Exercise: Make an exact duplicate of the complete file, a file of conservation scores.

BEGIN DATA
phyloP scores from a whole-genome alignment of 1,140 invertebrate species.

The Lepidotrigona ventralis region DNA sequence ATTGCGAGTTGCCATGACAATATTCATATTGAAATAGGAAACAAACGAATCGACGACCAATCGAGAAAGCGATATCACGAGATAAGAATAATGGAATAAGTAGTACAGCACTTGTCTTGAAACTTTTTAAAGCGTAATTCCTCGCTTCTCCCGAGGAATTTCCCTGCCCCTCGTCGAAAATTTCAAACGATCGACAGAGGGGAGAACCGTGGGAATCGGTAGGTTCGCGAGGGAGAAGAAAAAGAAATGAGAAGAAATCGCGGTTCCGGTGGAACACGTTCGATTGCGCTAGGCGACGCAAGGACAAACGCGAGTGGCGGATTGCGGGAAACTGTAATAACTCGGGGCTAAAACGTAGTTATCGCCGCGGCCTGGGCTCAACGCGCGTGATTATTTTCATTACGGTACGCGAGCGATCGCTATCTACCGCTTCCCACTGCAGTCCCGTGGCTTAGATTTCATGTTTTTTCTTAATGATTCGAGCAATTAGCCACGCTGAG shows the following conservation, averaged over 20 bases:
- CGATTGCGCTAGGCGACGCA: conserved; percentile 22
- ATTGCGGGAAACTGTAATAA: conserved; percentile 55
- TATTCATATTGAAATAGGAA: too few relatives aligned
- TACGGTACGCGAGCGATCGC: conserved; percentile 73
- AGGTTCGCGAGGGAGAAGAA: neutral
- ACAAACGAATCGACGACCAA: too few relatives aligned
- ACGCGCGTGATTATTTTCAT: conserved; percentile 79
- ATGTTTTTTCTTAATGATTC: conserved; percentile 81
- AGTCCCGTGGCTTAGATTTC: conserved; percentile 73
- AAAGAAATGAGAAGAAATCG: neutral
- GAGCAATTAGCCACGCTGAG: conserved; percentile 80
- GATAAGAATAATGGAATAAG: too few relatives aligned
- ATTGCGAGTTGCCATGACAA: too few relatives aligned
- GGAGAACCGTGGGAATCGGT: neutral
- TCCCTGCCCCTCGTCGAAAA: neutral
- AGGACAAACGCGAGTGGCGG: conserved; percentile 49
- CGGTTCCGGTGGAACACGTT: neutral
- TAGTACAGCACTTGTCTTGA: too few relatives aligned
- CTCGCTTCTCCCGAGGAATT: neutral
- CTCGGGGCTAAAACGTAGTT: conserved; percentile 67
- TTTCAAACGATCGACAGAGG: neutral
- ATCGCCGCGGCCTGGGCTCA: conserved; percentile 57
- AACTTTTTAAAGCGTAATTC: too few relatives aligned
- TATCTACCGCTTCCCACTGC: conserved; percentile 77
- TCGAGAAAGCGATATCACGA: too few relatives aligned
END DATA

phyloP scores from a whole-genome alignment of 1,140 invertebrate species.

The Lepidotrigona ventralis region DNA sequence ATTGCGAGTTGCCATGACAATATTCATATTGAAATAGGAAACAAACGAATCGACGACCAATCGAGAAAGCGATATCACGAGATAAGAATAATGGAATAAGTAGTACAGCACTTGTCTTGAAACTTTTTAAAGCGTAATTCCTCGCTTCTCCCGAGGAATTTCCCTGCCCCTCGTCGAAAATTTCAAACGATCGACAGAGGGGAGAACCGTGGGAATCGGTAGGTTCGCGAGGGAGAAGAAAAAGAAATGAGAAGAAATCGCGGTTCCGGTGGAACACGTTCGATTGCGCTAGGCGACGCAAGGACAAACGCGAGTGGCGGATTGCGGGAAACTGTAATAACTCGGGGCTAAAACGTAGTTATCGCCGCGGCCTGGGCTCAACGCGCGTGATTATTTTCATTACGGTACGCGAGCGATCGCTATCTACCGCTTCCCACTGCAGTCCCGTGGCTTAGATTTCATGTTTTTTCTTAATGATTCGAGCAATTAGCCACGCTGAG shows the following conservation, averaged over 20 bases:
- CGATTGCGCTAGGCGACGCA: conserved; percentile 22
- ATTGCGGGAAACTGTAATAA: conserved; percentile 55
- TATTCATATTGAAATAGGAA: too few relatives aligned
- TACGGTACGCGAGCGATCGC: conserved; percentile 73
- AGGTTCGCGAGGGAGAAGAA: neutral
- ACAAACGAATCGACGACCAA: too few relatives aligned
- ACGCGCGTGATTATTTTCAT: conserved; percentile 79
- ATGTTTTTTCTTAATGATTC: conserved; percentile 81
- AGTCCCGTGGCTTAGATTTC: conserved; percentile 73
- AAAGAAATGAGAAGAAATCG: neutral
- GAGCAATTAGCCACGCTGAG: conserved; percentile 80
- GATAAGAATAATGGAATAAG: too few relatives aligned
- ATTGCGAGTTGCCATGACAA: too few relatives aligned
- GGAGAACCGTGGGAATCGGT: neutral
- TCCCTGCCCCTCGTCGAAAA: neutral
- AGGACAAACGCGAGTGGCGG: conserved; percentile 49
- CGGTTCCGGTGGAACACGTT: neutral
- TAGTACAGCACTTGTCTTGA: too few relatives aligned
- CTCGCTTCTCCCGAGGAATT: neutral
- CTCGGGGCTAAAACGTAGTT: conserved; percentile 67
- TTTCAAACGATCGACAGAGG: neutral
- ATCGCCGCGGCCTGGGCTCA: conserved; percentile 57
- AACTTTTTAAAGCGTAATTC: too few relatives aligned
- TATCTACCGCTTCCCACTGC: conserved; percentile 77
- TCGAGAAAGCGATATCACGA: too few relatives aligned